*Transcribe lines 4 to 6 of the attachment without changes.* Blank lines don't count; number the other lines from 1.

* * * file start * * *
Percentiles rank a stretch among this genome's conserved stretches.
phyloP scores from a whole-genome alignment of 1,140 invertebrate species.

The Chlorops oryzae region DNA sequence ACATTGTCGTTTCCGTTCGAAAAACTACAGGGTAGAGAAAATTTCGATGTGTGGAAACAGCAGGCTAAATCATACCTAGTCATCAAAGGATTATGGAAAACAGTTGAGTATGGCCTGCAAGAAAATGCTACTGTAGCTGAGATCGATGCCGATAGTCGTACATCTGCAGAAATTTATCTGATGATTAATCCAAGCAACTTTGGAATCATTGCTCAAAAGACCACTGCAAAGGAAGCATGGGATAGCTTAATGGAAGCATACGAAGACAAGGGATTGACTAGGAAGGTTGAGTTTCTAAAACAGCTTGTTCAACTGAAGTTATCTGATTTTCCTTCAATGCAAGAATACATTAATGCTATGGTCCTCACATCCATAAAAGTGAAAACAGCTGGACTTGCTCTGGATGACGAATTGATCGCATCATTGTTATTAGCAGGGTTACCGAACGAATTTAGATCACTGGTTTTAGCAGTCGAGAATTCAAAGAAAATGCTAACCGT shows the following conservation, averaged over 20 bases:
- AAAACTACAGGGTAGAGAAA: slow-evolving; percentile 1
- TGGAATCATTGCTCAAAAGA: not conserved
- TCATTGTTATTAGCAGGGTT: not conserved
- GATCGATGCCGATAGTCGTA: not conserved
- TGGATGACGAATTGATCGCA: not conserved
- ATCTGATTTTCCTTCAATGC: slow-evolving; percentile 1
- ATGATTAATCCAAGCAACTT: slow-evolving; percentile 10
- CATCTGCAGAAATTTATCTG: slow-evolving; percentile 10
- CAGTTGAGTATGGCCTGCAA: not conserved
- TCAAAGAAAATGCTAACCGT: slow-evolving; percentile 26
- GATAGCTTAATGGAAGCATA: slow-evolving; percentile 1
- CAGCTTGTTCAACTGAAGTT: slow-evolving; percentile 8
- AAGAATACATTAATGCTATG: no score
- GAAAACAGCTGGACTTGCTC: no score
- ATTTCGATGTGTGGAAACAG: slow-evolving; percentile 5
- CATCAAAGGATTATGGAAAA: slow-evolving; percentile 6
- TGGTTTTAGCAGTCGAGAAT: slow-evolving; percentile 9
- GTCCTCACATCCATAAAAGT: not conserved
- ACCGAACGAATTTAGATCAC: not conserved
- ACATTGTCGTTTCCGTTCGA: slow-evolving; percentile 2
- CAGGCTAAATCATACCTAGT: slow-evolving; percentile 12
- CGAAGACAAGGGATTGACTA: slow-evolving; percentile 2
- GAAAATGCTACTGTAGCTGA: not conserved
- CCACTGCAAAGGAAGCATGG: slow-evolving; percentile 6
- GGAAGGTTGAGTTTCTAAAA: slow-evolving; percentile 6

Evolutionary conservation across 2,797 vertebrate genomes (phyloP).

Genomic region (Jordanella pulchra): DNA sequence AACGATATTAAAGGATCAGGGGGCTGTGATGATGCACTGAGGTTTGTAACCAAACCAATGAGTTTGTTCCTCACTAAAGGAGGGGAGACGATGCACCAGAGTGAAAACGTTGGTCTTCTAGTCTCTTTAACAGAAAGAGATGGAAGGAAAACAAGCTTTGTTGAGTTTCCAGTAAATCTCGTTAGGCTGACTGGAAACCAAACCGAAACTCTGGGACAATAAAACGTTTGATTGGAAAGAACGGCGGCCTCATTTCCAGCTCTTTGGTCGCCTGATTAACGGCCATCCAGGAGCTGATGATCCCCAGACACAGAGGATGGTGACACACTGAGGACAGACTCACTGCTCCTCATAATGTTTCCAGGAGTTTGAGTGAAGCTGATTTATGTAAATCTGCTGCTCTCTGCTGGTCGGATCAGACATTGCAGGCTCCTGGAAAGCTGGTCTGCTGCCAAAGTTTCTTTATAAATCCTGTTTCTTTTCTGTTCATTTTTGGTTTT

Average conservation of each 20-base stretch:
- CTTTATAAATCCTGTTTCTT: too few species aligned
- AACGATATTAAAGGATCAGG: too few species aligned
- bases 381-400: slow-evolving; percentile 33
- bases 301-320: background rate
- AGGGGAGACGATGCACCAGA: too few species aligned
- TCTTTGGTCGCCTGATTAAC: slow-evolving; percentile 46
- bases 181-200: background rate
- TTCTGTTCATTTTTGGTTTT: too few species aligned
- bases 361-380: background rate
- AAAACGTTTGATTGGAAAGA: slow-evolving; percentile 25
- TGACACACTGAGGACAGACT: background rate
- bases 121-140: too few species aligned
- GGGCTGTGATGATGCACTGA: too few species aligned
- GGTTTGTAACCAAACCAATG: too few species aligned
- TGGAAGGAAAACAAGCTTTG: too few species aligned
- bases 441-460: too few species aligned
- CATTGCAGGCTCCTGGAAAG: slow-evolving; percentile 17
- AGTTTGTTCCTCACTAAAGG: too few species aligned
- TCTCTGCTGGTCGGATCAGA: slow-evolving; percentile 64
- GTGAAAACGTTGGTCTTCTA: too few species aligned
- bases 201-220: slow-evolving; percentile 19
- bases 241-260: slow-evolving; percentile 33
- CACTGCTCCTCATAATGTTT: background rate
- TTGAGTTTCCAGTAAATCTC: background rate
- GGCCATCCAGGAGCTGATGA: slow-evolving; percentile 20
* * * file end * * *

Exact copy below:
- AAAACTACAGGGTAGAGAAA: slow-evolving; percentile 1
- TGGAATCATTGCTCAAAAGA: not conserved
- TCATTGTTATTAGCAGGGTT: not conserved